November 10, 2010

FLY AWAY:

Mariners Broadcaster Niehaus Dies at 75 (THE ASSOCIATED PRESS, 11/10/10)

From the Mariners' debut in 1977, Niehaus served as an instructor for baseball fans in the Pacific Northwest, a region void of the major league game sans the Seattle Pilots' one-year experiment in 1969. Adults and kids regularly tuned in on summer evenings to hear Niehaus try and put his best spin on what were among the worst teams in baseball during much of the club's history.

But no matter how bad the Mariners were, Niehaus never let the on-field product affect his approach to the game. He always brought enthusiasm and drama to some horrible teams, horrible games and horrible seasons.

"All of us in this business, guys, this is the toy department of life," Niehaus said before his Hall of Fame induction in 2008. "It's a narcotic. Anyone who is involved in this business, whether it be my end or (the writing) end or the front office end, we're lucky. We're lucky people."

Niehaus got into broadcasting as a student at Indiana. He worked for the Armed Forces Network in Los Angeles and New York before anchoring himself in the L.A. market in the late 1960s and early '70s, calling games for the California Angels and UCLA football. In 1976 at the baseball winter meetings, Niehaus was encouraged to interview for the lead play-by-play job with the expansion Mariners.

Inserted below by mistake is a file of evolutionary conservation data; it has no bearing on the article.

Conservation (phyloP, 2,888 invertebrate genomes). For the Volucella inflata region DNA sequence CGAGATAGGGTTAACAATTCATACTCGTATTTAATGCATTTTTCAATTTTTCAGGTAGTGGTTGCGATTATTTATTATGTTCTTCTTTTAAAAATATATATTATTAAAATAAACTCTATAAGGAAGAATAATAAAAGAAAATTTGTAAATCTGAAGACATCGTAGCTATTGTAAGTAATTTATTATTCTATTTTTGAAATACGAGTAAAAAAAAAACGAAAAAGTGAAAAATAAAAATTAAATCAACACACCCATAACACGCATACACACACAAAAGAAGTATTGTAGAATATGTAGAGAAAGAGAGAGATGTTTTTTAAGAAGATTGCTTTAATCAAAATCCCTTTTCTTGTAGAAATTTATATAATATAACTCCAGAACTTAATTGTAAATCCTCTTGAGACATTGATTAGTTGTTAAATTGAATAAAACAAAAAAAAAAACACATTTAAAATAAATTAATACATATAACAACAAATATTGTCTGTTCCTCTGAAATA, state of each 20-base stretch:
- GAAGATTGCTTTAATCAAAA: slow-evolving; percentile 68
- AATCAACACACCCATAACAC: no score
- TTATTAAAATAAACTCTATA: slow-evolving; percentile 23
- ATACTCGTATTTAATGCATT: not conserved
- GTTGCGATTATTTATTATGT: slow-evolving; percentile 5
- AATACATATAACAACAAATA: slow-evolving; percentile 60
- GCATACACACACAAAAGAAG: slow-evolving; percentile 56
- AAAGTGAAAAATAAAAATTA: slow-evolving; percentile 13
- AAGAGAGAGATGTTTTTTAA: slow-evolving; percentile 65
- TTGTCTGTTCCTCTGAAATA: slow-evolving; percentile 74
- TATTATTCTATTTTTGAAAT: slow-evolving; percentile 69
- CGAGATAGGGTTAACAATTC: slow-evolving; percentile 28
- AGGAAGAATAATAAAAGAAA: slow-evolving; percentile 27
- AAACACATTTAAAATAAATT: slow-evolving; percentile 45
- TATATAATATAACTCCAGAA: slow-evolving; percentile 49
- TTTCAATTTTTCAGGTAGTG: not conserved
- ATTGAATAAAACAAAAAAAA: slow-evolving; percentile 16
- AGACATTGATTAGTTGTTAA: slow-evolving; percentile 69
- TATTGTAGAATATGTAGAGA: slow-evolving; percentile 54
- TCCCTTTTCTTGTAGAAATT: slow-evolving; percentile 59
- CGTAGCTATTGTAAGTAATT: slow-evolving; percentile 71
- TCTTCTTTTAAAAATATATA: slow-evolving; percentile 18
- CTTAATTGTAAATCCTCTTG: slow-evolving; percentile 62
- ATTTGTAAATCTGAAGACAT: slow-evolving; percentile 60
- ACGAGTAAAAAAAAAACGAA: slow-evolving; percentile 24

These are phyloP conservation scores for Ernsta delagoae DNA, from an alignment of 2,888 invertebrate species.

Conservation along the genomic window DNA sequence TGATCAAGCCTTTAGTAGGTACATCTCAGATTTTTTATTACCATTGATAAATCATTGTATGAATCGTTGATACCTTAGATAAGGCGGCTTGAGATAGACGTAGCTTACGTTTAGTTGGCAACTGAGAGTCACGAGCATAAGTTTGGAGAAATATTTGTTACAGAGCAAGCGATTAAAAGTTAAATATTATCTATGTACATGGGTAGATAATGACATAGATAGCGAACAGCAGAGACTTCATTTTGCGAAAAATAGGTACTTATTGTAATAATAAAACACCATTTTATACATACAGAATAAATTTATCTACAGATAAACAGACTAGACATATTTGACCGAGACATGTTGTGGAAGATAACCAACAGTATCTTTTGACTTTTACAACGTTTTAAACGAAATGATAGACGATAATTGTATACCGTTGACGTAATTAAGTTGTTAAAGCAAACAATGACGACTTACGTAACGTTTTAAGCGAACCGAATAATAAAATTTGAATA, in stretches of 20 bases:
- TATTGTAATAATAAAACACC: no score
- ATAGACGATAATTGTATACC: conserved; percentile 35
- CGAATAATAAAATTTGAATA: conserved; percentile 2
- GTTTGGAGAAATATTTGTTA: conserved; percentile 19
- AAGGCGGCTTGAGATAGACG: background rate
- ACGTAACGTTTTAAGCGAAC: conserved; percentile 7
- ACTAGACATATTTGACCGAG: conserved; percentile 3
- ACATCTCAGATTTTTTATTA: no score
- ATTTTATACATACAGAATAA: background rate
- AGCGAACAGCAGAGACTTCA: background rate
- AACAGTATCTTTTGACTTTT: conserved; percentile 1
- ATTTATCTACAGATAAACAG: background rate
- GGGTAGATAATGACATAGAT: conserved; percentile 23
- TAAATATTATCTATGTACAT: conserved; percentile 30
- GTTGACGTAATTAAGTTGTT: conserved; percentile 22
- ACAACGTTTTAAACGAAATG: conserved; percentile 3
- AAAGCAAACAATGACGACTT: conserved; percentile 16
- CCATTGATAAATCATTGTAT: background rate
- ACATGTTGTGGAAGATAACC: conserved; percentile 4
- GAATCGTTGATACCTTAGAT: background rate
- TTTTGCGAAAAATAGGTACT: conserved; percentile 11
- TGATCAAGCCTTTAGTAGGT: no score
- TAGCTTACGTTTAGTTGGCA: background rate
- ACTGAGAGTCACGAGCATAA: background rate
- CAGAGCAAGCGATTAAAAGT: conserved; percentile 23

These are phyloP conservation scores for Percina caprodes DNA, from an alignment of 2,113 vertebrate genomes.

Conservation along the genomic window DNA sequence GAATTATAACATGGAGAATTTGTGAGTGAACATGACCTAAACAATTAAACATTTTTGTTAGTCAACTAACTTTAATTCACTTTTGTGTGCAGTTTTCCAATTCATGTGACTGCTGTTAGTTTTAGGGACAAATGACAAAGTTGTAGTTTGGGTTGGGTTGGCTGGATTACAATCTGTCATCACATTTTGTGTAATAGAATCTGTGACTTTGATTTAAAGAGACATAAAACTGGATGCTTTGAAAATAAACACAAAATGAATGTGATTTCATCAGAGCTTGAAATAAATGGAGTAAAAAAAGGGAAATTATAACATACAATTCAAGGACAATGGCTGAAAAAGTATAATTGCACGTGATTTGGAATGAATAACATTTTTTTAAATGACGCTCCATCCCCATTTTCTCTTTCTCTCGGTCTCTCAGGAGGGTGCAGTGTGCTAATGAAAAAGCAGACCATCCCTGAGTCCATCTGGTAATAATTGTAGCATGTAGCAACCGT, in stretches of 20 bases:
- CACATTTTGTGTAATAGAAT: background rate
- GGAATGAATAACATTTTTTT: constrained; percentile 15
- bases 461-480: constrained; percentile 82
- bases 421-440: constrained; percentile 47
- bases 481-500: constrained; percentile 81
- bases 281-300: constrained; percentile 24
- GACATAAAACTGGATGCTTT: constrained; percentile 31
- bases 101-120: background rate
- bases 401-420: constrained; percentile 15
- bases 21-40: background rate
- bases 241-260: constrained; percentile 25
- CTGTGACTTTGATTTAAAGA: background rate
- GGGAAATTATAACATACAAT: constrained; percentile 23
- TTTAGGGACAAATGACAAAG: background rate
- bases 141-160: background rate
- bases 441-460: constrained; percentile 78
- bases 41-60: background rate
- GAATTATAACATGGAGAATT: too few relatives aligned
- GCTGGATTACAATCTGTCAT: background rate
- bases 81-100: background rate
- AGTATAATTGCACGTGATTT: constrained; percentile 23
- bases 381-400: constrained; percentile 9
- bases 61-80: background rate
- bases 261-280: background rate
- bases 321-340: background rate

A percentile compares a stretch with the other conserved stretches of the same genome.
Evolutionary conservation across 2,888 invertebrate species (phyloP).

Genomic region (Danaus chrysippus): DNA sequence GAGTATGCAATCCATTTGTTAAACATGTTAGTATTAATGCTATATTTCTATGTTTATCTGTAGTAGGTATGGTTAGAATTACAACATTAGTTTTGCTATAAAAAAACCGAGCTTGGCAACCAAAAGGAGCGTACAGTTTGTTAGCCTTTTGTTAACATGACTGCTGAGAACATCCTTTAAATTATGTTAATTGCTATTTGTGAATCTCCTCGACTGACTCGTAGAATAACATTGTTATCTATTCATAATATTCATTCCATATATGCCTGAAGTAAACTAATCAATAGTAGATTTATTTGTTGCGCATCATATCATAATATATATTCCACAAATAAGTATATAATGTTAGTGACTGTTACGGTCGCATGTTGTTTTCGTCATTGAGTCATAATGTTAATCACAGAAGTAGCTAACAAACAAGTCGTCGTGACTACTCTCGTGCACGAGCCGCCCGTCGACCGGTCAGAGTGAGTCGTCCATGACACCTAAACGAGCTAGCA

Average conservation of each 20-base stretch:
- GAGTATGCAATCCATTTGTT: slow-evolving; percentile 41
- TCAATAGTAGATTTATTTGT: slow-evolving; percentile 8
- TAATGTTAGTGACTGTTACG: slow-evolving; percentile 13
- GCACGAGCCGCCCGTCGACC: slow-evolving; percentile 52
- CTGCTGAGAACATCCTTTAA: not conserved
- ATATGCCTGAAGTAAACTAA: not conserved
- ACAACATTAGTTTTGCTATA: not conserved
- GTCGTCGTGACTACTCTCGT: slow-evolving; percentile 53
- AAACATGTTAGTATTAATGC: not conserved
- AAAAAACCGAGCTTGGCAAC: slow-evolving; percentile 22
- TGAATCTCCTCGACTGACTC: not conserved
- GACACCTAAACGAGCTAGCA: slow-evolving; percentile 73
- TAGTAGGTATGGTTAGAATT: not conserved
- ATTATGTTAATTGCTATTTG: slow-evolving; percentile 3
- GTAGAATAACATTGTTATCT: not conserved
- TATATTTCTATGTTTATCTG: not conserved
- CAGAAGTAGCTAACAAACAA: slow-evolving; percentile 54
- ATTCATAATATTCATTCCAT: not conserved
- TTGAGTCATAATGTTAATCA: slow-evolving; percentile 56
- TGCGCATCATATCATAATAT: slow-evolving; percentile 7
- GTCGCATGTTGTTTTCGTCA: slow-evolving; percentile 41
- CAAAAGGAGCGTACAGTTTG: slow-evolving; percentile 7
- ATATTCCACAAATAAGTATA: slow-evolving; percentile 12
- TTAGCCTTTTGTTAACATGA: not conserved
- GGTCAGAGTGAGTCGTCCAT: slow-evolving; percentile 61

As much as Ken Griffey Jr., Alex Rodriguez, Randy Johnson, Edgar Martinez and Ichiro Suzuki were responsible for making Seattle relevant in professional baseball, it was Niehaus telling their stories along the way.

"He was a consummate pro at everything he did," former Seattle outfielder Jay Buhner said. "I am going to miss everything about the guy — going to miss his face, his ugly white shoes and his awful sport coats. He was one-of-a-kind."


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Posted by Orrin Judd at November 10, 2010 9:57 PM
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